Purchase to Pay

A few weeks ago I visited Israel to meet some of Nipendo's customers. Nipendo are attracting quite a bit of attention from the analysts because of the success they've had in their home country and now that they're making progress in North America and Europe it's important to see their solutions in action to see what all the fuss is about. It was a fascinating trip. Meeting end users and seeing the solutions in action was a real eye opener. Each client was able to share something unique about the transformation that their business had seen through the implementation of Nipendo and collectively they provide an insight into what makes Nipendo worth some serious consideration.

I've become a fan of Nipendo. Nipendo offers, in many respects, what I see as the next evolutionary stage in Purchase to Pay. Rather than simply offering clever means to automate the traditional steps in the purchasing process through things like e-procurement and e-invoicing, they offer what I think of as 'Packaged P2P'. When I visited some of their customers recently I spent time with Eyal Rosenberg, their CEO and we spent quite a bit of that time discussing how the Nipendo platform could be leveraged to offer supply chain finance. And now they've done it and the press release that accompanies their new partnership with Integrate Financial explains the synergy.

Accounts Payable the MovieImagine you're a casting director for a new Hollywood movie about Accounts Payable. I know what you're thinking - a movie about Accounts Payable isn't going to break any box office records - but you never know. Given the right characterization and a decent plot it could work. So who would you cast the AP protagonist? Who could embody accounts payable?  Are they young or old? Male or female? Are they attractive or plain? Sexy? Heroic? Timid? Tall? Short? What does a stereotypical AP person look like? 9 times out of 10 you'd say it would be a woman and 10 times out of 10 you'd say they were a little bit crazy. A little bit crazy to say the least. It's true, AP people are nearly always women and nearly always wired in a way that the rest of us don't understand. They memorize dozens, sometime hundreds of account numbers, cost centers and general ledger codes and they get pissed off when the rest of can't remember them all too. But contrast that with the stereotypical purchasing person. How would finance people cast a procurement person in the movie?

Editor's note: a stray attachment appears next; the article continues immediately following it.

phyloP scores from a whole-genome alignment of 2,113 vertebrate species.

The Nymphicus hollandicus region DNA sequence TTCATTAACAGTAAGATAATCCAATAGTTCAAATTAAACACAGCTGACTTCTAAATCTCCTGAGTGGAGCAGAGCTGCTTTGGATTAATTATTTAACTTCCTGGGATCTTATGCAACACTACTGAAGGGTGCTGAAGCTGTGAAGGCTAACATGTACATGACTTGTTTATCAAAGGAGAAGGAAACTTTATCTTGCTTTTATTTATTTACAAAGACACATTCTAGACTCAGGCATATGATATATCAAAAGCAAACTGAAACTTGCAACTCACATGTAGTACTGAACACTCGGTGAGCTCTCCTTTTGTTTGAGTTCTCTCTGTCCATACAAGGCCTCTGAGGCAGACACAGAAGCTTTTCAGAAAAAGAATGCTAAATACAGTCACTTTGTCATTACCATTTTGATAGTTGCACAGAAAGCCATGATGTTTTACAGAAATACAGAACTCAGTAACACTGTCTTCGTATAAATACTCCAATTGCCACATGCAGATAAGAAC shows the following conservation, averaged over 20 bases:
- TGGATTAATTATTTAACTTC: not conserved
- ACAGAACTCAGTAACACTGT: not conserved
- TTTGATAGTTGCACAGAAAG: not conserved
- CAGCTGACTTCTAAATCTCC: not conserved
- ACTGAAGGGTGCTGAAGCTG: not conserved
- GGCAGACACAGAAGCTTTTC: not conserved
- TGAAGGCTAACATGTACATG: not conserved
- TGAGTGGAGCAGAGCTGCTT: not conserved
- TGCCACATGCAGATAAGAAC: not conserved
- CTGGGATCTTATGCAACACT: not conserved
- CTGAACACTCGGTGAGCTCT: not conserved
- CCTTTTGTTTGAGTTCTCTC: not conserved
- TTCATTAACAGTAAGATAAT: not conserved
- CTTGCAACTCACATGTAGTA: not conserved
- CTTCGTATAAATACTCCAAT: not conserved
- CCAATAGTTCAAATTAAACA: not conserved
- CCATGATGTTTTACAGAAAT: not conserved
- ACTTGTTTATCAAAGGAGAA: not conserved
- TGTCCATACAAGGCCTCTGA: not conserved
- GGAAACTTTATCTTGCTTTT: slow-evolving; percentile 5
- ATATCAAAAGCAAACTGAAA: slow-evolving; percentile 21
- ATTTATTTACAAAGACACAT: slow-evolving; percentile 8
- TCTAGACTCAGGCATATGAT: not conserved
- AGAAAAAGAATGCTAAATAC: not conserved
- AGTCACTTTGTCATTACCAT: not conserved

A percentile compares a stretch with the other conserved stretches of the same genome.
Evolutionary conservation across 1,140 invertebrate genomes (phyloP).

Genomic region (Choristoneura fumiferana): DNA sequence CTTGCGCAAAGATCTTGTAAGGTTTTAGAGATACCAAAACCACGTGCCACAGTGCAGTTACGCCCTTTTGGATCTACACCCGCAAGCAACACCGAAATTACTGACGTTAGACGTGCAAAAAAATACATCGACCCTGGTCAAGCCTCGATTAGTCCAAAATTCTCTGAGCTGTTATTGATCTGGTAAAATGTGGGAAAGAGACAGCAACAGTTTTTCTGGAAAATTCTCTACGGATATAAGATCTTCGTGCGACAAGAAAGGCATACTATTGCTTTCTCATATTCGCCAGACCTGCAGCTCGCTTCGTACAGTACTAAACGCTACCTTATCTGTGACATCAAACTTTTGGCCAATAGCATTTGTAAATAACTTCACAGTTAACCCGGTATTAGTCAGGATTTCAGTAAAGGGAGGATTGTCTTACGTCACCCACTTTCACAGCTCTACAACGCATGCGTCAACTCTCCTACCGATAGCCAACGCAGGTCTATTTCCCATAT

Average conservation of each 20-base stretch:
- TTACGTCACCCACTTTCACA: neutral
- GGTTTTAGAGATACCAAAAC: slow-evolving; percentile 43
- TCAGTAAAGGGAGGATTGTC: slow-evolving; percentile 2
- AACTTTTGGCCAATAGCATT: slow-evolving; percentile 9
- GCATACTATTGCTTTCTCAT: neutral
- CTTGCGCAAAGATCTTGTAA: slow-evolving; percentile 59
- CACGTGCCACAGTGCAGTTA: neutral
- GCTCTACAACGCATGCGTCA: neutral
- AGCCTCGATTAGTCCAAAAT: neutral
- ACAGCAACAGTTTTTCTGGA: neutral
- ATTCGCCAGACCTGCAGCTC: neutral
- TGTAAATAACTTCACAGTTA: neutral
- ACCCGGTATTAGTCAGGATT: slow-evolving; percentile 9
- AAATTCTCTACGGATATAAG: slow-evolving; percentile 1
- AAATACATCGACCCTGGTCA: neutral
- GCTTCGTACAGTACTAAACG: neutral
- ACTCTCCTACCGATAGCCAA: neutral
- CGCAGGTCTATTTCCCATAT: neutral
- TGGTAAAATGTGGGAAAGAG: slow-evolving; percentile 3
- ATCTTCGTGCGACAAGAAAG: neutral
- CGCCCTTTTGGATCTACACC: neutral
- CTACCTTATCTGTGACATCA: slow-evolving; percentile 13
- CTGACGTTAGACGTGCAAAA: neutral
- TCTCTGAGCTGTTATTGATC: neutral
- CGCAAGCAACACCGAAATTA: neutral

Quite some time ago now I came across a P2P provider, Nipendo. I have to say, the case studies that they presented on their website were quite astonishing. I’ve seen companies brag – quite rightly – of getting very high levels of PO compliance or impressively high e-invoicing stats but when a company boasts of well over 90% straight through processing – that is over 90% PO compliance with electronic POs matching e-invoices with receipt confirmations – it’s more than astonishing. In fact, I didn’t believe it. Some of the largest and most sophisticated businesses in the world have spent years and hundreds of thousands, even millions  of dollars on supply chain process and they’ve not been able to achieve this. So what is it about the Nipendo approach that allows them to achieve such impressive results and let’s be frank about this, are their claims actually true?

On Monday morning I had what I thought was a slight cold. Sniffing, I headed to London. By late morning, it was a proper cold and by the time I arrived in Westminster for the second sitting of Stephen McPartland’s parliamentary inquiry into e-invoicing, I’d developed full blown man-flu. This was a session characterised by contrasts. Forthright opinions together with cautiously expressed views. Good news mixed with disappointing revelations. But overall a great second session.

Ask anyone who knows what they’re talking about - go to any conference on Purchase to Pay and you’ll hear the same thing: The biggest challenge to making P2P work is the disconnect between finance and procurement. I’ve commented on it many times. There are fundamental differences between the way finance and procurement see purchase to pay and getting alignment is not straight forward but there’s another reason why, for some organizations it is a challenge and that is their organizational structure.

Managing P2P in a matrix

To someone in an functionally structured organization, it doesn’t seem unusual. Indeed, if you are used to working within a functional silo, to operate in a matrix environment would seem daunting. How can you serve two masters? How can competing priorities be managed? In contrast, those that operate in matrix organizations view siloed businesses with some disdain. The term “silo mentality” is never used as a compliment. But sometimes, silos are sensible or at least non-negotiable and when that’s the case, the task of implementing P2P is especially challenging.

P2P in a matrix environment